However, a three year analysis on the Bank’s annual average lending to the energy sector (2007-2009) by NGO Bank Information Center shows an annual average of $2.2 billion going to fossil fuels each year including $470 million for coal. Only $780 million goes to renewables (see Update 68). This looks set to continue, not least because a $3 billion Bank loan to the South African electricity company Eskom to complete a 4,800 megawatt coal-fired power plant is currently in the pipeline (see Update 65). The Bank has also recently agreed to loan $180 million to India for the renovation and modernisation of coal-fired generating units in the states of Haryana, Maharashtra and West Bengal. The sponsors of the Nabucco gas pipeline, which is designed to carry gas from Central Asia to Europe, have reported that they approached the Bank’s private-sector arm, the International Finance Corporation, about investing in the $1.5 billion project.

Meanwhile the Bank’s climate investment funds have begun paying out money. Recent disbursements from the Clean Technology Fund (CTF) have included $500 million to new renewable and energy efficiency in South Africa and $750 million to fund five concentrated solar power (CSP) programmes in Algeria, Egypt, Jordan, Morocco and Tunisia.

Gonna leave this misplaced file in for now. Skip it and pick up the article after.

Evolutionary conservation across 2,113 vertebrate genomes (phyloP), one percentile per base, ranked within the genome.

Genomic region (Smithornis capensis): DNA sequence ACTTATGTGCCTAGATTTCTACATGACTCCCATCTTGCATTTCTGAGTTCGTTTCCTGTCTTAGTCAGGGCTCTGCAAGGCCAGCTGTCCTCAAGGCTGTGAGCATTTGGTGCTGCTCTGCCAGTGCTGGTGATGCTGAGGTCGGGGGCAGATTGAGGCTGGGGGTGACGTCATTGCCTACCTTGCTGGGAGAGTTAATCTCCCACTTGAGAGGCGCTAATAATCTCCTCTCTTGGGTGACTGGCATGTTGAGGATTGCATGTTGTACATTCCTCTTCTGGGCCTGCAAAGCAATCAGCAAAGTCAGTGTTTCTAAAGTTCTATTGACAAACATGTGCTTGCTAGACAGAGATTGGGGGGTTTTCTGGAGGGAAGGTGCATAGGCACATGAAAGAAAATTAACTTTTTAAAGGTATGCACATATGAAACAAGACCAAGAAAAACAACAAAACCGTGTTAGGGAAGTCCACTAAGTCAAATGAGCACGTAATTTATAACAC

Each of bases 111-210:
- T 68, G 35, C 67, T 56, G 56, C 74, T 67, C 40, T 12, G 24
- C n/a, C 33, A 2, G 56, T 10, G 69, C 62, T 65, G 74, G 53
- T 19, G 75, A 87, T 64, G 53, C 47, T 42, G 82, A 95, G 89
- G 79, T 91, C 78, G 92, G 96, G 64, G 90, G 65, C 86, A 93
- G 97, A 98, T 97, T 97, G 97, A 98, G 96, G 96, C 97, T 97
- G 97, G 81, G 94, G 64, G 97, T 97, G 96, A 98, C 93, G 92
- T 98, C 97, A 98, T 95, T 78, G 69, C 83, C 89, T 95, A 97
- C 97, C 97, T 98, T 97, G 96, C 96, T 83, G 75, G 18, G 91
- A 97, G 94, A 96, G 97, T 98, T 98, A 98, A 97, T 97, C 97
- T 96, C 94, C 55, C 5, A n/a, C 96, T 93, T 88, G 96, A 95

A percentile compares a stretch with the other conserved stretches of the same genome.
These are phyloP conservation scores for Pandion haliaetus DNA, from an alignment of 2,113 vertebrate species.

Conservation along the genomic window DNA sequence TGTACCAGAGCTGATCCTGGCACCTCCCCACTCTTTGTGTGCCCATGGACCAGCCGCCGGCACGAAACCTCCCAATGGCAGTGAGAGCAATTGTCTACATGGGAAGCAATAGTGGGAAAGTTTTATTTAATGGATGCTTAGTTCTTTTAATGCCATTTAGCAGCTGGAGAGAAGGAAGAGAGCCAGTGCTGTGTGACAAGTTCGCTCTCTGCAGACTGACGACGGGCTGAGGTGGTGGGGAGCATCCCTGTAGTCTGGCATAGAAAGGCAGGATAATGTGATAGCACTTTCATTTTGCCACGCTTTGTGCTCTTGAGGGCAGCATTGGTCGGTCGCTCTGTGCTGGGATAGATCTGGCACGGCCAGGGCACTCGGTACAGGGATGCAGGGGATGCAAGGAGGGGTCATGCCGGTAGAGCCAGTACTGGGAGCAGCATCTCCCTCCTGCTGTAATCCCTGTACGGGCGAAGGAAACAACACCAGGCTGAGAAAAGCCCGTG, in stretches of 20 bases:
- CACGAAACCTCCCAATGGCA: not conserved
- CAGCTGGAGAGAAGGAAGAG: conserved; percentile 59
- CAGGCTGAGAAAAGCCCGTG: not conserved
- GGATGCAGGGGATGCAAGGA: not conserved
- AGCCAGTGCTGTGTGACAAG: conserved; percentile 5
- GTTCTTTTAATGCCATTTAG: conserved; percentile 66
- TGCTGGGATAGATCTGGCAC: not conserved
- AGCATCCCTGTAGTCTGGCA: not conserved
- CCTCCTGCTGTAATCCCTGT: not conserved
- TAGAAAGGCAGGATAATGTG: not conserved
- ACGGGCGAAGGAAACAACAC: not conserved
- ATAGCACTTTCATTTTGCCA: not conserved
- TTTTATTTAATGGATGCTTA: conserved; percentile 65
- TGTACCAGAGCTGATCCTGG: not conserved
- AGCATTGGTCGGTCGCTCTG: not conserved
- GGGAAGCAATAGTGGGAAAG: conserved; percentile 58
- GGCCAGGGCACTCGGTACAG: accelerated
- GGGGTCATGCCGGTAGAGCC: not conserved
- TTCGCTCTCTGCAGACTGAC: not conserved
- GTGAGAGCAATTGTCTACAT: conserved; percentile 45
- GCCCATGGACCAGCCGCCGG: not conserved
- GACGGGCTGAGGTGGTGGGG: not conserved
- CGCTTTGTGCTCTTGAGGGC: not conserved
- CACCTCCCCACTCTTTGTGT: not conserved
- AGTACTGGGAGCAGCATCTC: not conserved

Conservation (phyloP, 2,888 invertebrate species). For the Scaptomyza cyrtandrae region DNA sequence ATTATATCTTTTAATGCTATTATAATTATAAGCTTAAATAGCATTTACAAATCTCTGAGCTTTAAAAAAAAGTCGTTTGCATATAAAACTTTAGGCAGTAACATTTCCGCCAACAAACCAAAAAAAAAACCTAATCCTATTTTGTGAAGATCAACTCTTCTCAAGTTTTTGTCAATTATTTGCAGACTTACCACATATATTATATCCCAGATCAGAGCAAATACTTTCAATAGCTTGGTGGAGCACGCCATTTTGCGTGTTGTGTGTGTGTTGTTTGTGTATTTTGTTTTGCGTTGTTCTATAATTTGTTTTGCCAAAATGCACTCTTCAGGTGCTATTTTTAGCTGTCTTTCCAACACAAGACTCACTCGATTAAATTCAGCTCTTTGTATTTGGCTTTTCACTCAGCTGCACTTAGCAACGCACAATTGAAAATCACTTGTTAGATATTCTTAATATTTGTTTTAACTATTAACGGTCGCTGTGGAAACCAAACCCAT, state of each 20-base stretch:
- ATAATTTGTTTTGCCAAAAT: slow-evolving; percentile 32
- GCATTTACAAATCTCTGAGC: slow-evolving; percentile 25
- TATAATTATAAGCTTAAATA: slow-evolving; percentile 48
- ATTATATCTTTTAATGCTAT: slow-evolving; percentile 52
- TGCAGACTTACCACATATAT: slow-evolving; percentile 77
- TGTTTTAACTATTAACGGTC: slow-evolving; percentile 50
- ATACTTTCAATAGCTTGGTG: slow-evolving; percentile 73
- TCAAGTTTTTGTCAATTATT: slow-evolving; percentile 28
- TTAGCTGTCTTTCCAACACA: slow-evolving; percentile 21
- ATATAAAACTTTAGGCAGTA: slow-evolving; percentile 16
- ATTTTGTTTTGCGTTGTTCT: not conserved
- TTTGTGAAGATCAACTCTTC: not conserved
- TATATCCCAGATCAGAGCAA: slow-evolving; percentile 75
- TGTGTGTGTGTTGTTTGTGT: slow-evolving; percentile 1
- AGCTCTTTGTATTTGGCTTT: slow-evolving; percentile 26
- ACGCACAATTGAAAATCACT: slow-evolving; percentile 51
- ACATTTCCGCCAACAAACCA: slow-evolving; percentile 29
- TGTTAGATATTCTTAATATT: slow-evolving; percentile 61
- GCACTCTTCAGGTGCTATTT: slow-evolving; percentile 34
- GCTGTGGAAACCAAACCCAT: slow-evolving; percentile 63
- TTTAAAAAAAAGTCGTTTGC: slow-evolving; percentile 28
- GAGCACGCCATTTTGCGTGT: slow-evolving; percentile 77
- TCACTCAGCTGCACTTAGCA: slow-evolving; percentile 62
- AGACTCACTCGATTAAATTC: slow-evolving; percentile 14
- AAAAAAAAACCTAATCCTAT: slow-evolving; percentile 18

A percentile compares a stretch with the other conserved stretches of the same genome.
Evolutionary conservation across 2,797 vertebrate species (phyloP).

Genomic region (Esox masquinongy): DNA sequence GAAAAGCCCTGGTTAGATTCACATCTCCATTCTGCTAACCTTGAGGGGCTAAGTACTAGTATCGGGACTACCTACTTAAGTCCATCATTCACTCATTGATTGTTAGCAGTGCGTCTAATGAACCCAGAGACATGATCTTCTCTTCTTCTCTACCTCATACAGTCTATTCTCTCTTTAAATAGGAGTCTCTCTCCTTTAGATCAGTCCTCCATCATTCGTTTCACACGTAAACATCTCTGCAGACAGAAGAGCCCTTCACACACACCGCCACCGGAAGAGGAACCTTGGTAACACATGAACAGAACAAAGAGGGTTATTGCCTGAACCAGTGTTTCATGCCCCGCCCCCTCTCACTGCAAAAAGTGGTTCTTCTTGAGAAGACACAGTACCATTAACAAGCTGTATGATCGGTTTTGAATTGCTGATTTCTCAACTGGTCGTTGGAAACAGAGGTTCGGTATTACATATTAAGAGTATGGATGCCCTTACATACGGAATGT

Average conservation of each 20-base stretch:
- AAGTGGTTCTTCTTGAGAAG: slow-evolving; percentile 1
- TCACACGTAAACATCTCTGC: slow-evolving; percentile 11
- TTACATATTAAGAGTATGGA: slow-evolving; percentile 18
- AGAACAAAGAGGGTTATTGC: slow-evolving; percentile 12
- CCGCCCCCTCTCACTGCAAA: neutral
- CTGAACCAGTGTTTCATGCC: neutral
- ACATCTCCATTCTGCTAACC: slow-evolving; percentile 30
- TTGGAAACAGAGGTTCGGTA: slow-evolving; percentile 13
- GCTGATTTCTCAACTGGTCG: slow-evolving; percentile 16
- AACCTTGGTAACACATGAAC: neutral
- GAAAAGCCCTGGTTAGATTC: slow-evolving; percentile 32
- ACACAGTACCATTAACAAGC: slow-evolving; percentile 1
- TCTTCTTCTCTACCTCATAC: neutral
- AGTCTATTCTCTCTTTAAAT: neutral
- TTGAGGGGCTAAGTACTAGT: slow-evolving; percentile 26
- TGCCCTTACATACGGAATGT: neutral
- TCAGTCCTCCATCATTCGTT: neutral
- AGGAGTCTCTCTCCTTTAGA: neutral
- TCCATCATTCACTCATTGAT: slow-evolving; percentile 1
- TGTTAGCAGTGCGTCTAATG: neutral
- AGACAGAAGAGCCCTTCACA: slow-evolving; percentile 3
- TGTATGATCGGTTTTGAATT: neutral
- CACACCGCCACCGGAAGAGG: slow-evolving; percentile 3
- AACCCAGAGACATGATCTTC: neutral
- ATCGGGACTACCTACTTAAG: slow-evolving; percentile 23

Bank exacerbates resource curse

A recent Independent Evaluation Group (IEG) report on the failed Chad-Cameroon oil development and pipeline programme highlights the Bank’s troubled past in fossil fuel investments, confirming longstanding civil society critiques (see Update 56, 49). It found that “poverty developments were not adequately monitored, a serious shortcoming for a programme whose main objective was poverty reduction through the use of oil revenue,” and that during the period of funding “the oil revenue windfall was associated with a resurgence of civil conflict and a worsening of governance.” The lessons of the Chad-Cameroon pipeline will be important for the energy strategy review (see Update 68) as well as the current review of the IFC’s safeguards (see Update 67).